Joseph Wright of Derby Painter of Darkness Matthew Craske

Publication date:
24 Nov 2020
Paul Mellon Centre
368 pages: 279 x 241mm
195 color + b-w illus.
Sales territories:

A revelatory study of one of the 18th century’s greatest artists, which places him in relation to the darker side of the English Enlightenment

Joseph Wright of Derby (1734–1797), though conventionally known as a ‘painter of light’, returned repeatedly to nocturnal images. His essential preoccupations were dark and melancholy, and he had an enduring concern with death, ruin, old age, loss of innocence, isolation and tragedy.

In this long-awaited book, Matthew Craske adopts a fresh approach to Wright, which takes seriously contemporary reports of his melancholia and nervous disposition, and goes on to question accepted understandings of the artist. Long seen as a quintessentially modern and progressive figure – one of the artistic icons of the English Enlightenment – Craske overturns this traditional view of the artist. He demonstrates the extent to which Wright, rather than being a spokesman for scientific progress, was actually a melancholic and sceptical outsider, who increasingly retreated into a solitary, rural world of philosophical and poetic reflection, and whose artistic vision was correspondingly dark and meditative.

Craske offers a succession of new and powerful interpretations of the artist’s paintings, including some of his most famous masterpieces. In doing so, he recovers Wright’s deep engagement with the landscape, with the pleasures and sufferings of solitude, and with the themes of time, history and mortality.

In this book, Joseph Wright of Derby emerges not only as one of Britain’s most ambitious and innovative artists, but also as one of its most profound.

Matthew Craske is reader in art history at Oxford Brookes University.

“A bold, punchy thesis, sure to ruffle academic feathers, and one that Craske, a reader in art history at Oxford Brookes, has been mulling for some time”—Alistair Sooke, The Daily Telegraph

“In this beautifully illustrated volume Matthew Craske takes a fresh approach to one of Britain’s most exceptional and profoundly thoughtful painters.”—Rachel Campbell-Johnston, The Times ‘Best Art Books of the Year 2020’

“The “darkness” identified in the subtitle of this perception-shifting book was in the artist’s personality as well as on the canvas.”—Michael Prodger, The Sunday Times 'Best Art Books of 2020'

"Matthew Craske's fascinating biography of Joseph Wright looks afresh at the artist known as the 'painter of light' [and] provides an alternative reading of this 'self-professed melancholic', drawing on neglected sources to mine the motivations and forces behind the creation of Wright's oeuvre...Craske's ambitious and innovative book invites the reader to reconsider this melancholy mind, this painter of darkness."—Emily Knight, Apollo Magazine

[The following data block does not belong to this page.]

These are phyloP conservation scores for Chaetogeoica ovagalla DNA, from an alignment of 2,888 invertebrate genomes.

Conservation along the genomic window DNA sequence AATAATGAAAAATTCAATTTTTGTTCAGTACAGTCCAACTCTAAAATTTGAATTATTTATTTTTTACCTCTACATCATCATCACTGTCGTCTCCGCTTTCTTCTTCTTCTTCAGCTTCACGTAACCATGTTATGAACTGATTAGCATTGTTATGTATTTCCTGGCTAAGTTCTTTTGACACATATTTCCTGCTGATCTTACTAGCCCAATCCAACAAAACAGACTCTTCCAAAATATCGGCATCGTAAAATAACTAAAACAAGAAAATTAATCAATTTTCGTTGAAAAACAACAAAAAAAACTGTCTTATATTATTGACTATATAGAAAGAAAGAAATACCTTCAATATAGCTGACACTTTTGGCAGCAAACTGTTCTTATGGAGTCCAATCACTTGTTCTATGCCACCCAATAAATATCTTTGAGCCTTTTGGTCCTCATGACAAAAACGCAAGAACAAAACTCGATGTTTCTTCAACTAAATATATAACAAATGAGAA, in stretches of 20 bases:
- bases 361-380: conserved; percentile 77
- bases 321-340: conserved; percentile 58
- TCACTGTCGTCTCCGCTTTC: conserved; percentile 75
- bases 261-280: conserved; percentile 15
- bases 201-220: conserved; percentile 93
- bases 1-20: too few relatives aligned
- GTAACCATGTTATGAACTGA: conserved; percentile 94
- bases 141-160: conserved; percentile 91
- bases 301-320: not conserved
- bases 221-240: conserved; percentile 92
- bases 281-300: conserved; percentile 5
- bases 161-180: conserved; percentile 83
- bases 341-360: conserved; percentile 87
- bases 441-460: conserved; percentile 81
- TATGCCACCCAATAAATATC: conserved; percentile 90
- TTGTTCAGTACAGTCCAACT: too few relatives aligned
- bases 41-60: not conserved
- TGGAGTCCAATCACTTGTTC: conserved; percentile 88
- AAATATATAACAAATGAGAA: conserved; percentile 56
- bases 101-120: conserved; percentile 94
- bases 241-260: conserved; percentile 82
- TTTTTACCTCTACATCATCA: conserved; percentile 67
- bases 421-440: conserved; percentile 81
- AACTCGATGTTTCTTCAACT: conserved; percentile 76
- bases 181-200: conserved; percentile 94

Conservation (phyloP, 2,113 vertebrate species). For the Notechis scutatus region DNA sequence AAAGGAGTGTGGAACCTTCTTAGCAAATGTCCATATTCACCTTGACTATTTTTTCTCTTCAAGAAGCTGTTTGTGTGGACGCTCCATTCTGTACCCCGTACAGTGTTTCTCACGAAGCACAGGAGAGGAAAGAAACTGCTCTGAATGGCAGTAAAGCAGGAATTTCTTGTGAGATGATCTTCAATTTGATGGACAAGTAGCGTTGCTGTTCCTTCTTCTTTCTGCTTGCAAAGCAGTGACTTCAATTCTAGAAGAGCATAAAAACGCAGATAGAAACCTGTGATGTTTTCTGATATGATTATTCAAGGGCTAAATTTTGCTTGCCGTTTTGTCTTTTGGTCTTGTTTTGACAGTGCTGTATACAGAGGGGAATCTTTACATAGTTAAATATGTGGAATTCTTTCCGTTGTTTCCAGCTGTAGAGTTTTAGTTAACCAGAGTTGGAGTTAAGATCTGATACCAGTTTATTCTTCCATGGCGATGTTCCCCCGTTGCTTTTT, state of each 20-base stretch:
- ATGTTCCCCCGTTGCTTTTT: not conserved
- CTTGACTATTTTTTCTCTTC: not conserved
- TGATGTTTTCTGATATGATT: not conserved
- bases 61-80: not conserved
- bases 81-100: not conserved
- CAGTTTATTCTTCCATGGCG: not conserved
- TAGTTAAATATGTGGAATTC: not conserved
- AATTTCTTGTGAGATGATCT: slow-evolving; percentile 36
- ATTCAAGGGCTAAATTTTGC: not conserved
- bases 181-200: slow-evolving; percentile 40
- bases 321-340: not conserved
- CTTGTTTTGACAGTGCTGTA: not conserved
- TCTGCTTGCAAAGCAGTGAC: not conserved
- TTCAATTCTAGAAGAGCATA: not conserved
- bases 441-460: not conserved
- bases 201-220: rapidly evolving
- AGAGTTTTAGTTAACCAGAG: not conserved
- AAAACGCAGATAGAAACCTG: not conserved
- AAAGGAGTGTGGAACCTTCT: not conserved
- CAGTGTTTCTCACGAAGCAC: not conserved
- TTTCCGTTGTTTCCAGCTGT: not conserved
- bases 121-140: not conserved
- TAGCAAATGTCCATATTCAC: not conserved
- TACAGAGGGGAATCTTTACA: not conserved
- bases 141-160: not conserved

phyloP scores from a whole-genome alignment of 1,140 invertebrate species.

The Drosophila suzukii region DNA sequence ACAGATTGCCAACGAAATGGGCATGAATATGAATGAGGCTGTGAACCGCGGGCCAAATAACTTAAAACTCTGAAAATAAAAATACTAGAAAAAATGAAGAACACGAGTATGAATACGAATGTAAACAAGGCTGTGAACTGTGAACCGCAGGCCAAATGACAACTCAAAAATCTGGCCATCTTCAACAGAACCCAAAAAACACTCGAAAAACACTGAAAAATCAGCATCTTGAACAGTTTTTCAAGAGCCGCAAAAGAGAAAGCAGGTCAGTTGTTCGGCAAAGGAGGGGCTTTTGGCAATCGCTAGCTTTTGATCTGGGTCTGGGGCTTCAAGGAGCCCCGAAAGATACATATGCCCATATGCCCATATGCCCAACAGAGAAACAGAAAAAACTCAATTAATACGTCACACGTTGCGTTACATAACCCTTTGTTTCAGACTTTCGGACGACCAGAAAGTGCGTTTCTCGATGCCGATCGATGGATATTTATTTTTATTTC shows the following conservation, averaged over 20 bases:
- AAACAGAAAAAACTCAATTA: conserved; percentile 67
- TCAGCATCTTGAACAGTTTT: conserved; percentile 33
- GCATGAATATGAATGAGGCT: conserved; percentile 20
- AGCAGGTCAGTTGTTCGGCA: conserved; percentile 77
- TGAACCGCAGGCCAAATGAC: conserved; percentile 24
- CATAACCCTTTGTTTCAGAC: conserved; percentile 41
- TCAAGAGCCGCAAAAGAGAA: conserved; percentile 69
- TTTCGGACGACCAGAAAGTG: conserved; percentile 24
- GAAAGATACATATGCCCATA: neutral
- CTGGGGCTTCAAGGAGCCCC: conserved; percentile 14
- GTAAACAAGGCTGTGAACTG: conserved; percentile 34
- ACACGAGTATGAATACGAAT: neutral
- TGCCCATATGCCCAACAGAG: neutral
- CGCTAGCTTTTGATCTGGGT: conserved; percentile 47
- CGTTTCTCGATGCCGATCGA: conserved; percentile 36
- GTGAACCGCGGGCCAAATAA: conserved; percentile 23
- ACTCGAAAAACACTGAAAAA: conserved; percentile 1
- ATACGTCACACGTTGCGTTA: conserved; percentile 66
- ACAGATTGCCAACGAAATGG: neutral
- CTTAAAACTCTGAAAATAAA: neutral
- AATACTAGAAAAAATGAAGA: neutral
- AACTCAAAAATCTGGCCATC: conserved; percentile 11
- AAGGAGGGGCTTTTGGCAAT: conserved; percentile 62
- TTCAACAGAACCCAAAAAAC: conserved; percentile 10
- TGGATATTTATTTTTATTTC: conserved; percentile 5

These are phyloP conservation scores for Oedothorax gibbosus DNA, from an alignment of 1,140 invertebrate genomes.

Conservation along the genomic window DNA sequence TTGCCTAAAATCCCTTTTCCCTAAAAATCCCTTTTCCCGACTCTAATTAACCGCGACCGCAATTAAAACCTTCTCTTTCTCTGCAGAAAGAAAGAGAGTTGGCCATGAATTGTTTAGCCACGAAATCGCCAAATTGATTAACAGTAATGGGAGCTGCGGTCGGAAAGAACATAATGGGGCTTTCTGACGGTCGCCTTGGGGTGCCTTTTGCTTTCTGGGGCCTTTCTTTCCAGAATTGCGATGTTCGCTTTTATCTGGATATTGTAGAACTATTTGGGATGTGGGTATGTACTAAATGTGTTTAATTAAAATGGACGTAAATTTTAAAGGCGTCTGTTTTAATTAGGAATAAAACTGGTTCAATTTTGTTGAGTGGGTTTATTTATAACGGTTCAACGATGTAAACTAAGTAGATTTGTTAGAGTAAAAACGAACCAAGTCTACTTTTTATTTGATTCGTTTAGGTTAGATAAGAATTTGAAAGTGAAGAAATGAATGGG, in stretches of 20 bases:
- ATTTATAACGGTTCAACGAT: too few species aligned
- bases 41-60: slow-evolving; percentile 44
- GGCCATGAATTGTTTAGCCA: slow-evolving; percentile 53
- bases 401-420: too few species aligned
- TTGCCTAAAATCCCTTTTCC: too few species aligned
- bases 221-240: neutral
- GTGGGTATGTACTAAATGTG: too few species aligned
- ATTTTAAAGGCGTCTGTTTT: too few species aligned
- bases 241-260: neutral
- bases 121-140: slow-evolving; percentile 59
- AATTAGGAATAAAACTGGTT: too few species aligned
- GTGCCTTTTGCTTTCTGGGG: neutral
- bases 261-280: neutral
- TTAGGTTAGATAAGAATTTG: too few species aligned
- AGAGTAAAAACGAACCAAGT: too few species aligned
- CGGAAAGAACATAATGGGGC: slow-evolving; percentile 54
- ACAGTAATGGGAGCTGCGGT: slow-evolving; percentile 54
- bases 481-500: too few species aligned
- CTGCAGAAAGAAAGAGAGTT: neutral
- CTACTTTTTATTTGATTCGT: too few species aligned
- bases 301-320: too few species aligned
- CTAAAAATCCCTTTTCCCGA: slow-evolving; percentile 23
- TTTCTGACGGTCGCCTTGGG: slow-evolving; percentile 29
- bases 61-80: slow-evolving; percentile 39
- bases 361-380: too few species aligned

"In this beautifully illustrated new book Matthew Craske overturns this view of the artist as a spokesman for scientific progress and reveals him to be someone very different."—ArtMag

"[Joseph Wright's] most famous works show experiments and create the sense of wonder that must have accompanied them. He was much more than that, though, and this magnificently thorough biography and analysis includes a wide range of other figurative and landscape works."—Henry Malt, 

“Matthew Craske’s analysis of Wright’s life and art is clear and ample, with a combative streak that is an echo of Wright’s own demeanour...Craske does not merely address current scholarship; he also shakes it.”—James Hamilton, Literary Review

“Matthew Craske’s spectacular new book directly challenges...our understanding of this enigmatic 18-century artist.”—Christopher Masters, World of Interiors

“It is good to read a book so intent on its argument about a British painter, so sure that there is much at stake, so determined to break free of both neutral surveys and theoretical schemes...This intricate study leaves little doubt that Wright is not an intriguing minor artist with an attractive line in candlelit drama but among the great European painters of the eighteenth century.”—Alexandra Harris, Times Literary Supplement

“Meticulous and eye-catching, [Wright’s] work is justly celebrated, and Matthew Craske goes to great lengths to explore his mindset and way of life.”—Elizabeth Fitzherbert, The Lady